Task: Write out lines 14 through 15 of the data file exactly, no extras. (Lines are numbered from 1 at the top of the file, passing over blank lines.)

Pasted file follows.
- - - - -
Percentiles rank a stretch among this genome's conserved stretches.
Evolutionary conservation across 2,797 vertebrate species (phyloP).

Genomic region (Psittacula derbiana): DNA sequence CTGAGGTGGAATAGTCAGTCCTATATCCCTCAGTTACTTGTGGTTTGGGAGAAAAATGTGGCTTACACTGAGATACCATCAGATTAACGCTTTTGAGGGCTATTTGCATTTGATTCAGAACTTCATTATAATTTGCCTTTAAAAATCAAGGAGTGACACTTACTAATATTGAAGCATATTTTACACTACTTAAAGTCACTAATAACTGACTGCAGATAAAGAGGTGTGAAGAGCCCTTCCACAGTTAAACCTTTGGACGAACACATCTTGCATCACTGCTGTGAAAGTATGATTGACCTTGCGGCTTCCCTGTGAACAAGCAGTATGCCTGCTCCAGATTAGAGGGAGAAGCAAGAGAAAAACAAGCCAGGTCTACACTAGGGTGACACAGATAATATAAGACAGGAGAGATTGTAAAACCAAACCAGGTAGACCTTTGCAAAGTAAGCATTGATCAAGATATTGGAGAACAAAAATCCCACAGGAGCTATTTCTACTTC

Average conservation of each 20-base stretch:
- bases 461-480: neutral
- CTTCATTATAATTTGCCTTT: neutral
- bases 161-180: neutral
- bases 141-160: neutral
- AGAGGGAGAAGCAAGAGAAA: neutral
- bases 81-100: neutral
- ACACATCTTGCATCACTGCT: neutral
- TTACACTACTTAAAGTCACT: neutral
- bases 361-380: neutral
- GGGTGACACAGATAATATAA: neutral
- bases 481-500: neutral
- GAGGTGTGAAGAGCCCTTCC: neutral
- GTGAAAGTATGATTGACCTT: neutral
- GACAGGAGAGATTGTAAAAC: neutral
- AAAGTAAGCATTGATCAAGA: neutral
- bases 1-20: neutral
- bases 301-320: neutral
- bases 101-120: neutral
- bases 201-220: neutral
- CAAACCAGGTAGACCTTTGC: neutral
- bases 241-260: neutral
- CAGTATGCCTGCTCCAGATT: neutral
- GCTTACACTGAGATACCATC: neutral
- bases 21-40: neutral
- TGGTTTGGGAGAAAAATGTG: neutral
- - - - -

- GGGTGACACAGATAATATAA: neutral
- bases 481-500: neutral